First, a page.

Specifying the probability of these seven risks and its environmental, social, legal, and financial consequences, has advantages over the traditional model, primarily by determining who is responsible for minimizing risk at the operational and management levels. Among them:
· Assesses the scale of inherent risk: The probability of occurrence thereof and the economic impact.
· Measures whether existing controls are adequate in minimizing risk.
· Determines the residual magnitude of each risk, indicating the effectiveness of existing controls.
· Identifies the owner or responsible for managing and repositioning risk to a new level of acceptance or tolerance.
· Monitors the effectiveness of controls and the status of action plans for risks under the responsibility of the risk owner.
The convergence of mobile devices and social networks intensifies its effect, so organizations must rethink how to address risk management and control to meet new blows to its image.
Another risk is critical environmental issues. Deloitte says that the concept of social license to operate is requiring mining companies to increasingly consider the voice of the communities where they invest.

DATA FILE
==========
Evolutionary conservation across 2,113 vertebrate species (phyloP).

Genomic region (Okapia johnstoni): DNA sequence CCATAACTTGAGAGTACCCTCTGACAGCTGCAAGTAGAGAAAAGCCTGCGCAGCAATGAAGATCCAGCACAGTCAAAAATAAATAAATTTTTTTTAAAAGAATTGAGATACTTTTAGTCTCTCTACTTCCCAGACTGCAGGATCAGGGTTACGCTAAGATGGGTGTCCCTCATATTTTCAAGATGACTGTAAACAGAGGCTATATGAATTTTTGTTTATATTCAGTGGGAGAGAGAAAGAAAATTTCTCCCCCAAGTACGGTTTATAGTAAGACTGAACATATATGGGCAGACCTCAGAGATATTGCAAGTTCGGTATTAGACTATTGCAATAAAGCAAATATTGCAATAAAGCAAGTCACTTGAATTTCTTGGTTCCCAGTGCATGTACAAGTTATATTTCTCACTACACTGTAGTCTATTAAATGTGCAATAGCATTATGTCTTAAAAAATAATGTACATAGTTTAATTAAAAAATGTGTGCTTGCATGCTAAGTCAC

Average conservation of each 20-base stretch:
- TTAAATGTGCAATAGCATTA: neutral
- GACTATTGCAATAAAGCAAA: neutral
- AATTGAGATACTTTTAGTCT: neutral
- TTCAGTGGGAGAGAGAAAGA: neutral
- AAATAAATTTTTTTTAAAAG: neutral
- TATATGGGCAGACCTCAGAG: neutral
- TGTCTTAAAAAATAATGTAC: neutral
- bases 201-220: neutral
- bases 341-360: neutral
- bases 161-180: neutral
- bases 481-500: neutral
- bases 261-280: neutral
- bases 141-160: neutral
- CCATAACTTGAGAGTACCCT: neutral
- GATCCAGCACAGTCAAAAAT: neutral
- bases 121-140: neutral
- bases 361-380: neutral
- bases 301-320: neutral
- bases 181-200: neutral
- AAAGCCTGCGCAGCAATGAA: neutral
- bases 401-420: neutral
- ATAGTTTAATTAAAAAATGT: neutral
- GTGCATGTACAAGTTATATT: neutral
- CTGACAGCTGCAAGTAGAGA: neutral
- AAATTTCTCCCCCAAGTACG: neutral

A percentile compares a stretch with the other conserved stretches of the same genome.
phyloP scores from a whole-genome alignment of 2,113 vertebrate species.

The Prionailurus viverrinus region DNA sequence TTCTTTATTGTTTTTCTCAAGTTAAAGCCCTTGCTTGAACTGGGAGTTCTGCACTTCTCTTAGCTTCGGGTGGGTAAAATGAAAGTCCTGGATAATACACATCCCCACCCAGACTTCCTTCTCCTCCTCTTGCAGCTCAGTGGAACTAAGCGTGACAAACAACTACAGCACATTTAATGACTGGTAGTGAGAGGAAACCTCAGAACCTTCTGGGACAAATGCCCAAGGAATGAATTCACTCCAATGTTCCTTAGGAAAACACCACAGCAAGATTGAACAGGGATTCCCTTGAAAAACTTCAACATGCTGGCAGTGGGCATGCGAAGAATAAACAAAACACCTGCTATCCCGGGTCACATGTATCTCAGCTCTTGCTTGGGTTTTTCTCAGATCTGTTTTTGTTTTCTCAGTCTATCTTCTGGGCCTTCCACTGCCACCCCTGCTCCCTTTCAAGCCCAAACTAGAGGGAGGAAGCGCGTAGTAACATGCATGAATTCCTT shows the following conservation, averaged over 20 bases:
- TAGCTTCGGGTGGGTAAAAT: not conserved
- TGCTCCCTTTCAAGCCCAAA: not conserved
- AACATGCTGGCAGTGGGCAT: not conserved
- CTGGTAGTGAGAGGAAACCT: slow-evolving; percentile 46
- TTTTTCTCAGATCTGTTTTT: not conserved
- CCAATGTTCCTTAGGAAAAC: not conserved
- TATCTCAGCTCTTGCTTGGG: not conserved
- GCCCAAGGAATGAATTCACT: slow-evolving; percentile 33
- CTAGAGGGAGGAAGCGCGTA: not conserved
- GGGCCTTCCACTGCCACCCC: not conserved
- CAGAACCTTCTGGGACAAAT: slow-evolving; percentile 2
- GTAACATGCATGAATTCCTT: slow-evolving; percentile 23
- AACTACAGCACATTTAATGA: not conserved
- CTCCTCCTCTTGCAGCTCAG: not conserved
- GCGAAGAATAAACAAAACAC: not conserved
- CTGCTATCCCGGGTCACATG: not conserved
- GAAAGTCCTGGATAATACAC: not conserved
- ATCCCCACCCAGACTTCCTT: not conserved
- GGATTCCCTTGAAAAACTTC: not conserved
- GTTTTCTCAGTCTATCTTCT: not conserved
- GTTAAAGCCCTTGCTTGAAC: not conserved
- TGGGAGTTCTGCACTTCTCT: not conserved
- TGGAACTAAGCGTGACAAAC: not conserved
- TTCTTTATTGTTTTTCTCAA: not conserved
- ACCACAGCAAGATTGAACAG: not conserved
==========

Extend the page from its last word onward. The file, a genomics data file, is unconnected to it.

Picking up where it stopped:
In some cases, obtaining this permission is difficult because of previous incidents in the project’s areas of interest or due to concerns over the ecological and social impacts that the investment will have, mainly in traditional farming areas.
In this context, risk management and control transcend corporate social responsibility and a project’s sustainable development program. As a framework for proactive and preventive action, it can be a determinant factor in viability.
To reduce the ecological impact of a mining operation, miners need to recover the trust of stakeholders to obtain the social license necessary to start operations.
However, all these efforts mean nothing if there are blind spots in risk management and control.
By redefining their strategic priorities given a new risk ecosystem, mining companies must adopt new operational approaches.
These new methods will transform how mining companies operate, injecting visibility and accountability at all levels of the organization.
By adopting a 7 Operational Risk Matrix like the one used by the automotive, pharmaceutical and oil industries, the mining sector can streamline the way it confronts severe operational risks.